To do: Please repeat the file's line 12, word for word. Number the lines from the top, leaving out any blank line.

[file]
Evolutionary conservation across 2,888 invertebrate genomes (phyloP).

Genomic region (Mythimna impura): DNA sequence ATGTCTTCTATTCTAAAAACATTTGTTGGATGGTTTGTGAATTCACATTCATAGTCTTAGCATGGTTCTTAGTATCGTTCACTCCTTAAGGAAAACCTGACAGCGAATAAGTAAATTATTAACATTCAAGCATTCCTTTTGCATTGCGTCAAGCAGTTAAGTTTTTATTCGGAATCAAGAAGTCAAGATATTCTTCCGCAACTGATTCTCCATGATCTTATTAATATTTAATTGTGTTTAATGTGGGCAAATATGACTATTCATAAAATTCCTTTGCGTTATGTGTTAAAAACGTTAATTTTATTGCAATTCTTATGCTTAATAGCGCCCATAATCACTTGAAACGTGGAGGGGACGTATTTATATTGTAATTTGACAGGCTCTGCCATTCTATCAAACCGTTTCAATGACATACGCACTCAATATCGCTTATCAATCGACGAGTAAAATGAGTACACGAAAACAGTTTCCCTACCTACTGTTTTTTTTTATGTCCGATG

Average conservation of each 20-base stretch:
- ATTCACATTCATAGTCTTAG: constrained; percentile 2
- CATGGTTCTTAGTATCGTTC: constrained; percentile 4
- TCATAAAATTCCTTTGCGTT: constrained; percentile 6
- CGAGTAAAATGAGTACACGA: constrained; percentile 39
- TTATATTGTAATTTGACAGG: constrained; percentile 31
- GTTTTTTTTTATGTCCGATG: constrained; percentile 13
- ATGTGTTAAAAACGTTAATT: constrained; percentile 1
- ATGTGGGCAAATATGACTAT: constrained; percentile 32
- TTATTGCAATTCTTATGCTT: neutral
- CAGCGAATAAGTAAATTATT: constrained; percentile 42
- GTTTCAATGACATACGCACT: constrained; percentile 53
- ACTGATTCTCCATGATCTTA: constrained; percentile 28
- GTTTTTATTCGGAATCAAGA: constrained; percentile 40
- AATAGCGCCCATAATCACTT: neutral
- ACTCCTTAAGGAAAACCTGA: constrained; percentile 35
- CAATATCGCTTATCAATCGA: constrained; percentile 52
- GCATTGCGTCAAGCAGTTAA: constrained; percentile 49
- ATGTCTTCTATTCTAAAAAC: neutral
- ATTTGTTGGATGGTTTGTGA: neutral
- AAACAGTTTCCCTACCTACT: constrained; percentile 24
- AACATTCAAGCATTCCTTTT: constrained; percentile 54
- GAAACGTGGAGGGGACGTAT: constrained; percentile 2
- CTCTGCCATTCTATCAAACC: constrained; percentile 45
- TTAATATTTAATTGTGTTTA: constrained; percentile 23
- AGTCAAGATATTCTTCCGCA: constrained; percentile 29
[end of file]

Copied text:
- TTATTGCAATTCTTATGCTT: neutral